Nico is most famous for being the Velvet Underground’s ice-queen chanteuse and in her twilight years, junkie icon.  She was labelled as one of the most beautiful women ever by those who knew her, with a unique style and an equally unique deep Teutonic voice.  Amy Rosa takes a look at one of the Sixties and Seventies true fashion outsiders.

Born in war torn Germany in 1938, life for Nico was always going to be anything but normal. A compulsive liar all her life, it is often near impossible to piece together the real story of how 5′ 10″ Christa Paeffgen became a highly sought after model and ultimately “Nico”.

During her teenage years she got a job working in one of Berlin’s high-end department stores, modelling clothes for its rich clientele. It was during this period she was offered a modelling job in Ibiza with German photographer Herbert Tobias. It was Tobias who christened her Nico, taking the name from a former lover in Paris. The combination of her strong, somewhat androgynous looks and the male name Nico would define her throughout her life.

From the mid Fifties to Sixties her modelling took her all over Europe and often to New York City. During this first of many somewhat nomadic periods she had roles in many films including Fellini’s La Dolce Vita (1959). She graced the covers of Elle and Esquire magazines, also appearing in the pages of many more including Vogue.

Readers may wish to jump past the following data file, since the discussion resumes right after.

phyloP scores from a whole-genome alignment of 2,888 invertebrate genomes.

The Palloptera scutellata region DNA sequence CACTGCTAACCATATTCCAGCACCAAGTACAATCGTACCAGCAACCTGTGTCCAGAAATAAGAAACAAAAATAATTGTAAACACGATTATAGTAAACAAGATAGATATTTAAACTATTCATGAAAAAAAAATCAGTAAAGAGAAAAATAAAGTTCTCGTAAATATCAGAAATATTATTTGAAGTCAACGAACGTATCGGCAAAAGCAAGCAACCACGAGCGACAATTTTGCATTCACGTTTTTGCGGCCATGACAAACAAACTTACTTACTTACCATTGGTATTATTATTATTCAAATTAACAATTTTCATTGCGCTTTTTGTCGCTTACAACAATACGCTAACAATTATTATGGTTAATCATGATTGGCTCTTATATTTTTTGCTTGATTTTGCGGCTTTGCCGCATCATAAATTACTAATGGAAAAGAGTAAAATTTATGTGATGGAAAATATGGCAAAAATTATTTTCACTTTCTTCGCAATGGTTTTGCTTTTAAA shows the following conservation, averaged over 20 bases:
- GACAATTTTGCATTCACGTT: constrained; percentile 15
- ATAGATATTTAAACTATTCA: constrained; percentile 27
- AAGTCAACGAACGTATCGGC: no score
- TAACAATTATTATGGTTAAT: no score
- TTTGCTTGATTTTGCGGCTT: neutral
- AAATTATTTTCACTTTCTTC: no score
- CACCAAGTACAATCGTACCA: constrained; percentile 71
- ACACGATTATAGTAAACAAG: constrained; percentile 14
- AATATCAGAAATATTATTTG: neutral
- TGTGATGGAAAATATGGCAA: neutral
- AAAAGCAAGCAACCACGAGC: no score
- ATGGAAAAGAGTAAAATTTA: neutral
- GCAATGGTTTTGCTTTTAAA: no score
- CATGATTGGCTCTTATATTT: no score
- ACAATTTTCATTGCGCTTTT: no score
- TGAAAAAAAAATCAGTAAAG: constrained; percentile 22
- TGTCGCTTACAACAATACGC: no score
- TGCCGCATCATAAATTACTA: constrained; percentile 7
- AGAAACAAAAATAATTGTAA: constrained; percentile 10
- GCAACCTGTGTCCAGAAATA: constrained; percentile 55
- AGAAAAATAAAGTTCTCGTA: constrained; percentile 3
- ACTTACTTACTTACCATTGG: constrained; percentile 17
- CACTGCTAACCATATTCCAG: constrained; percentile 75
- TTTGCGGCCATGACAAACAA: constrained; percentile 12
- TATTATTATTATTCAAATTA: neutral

In 1961 whilst living in Paris, Nico met and became pregnant by France’s no.1 movie heart throb, Alain Delon. Their son Ari was born the following year, but Delon has always maintained that he’s not the father. Not long after Ari’s birth she landed her first starring role in the film Strip-Tease(1963). The film would also see Nico’s first foray into music, singing on the film’s title track, composed by none other than Serge Gainsbourg.

After the release and subsequent flop of the film, while struggling to care for a small baby as well as herself, Nico came to London and met a rock n roll star called Brian Jones. It was during this time that Nico’s image became very clear cut and stayed the same till near the end of the Sixties. In keeping with the rise of the “Modern” look she opted for masculine trouser suits with clean cut lines, in simple colours.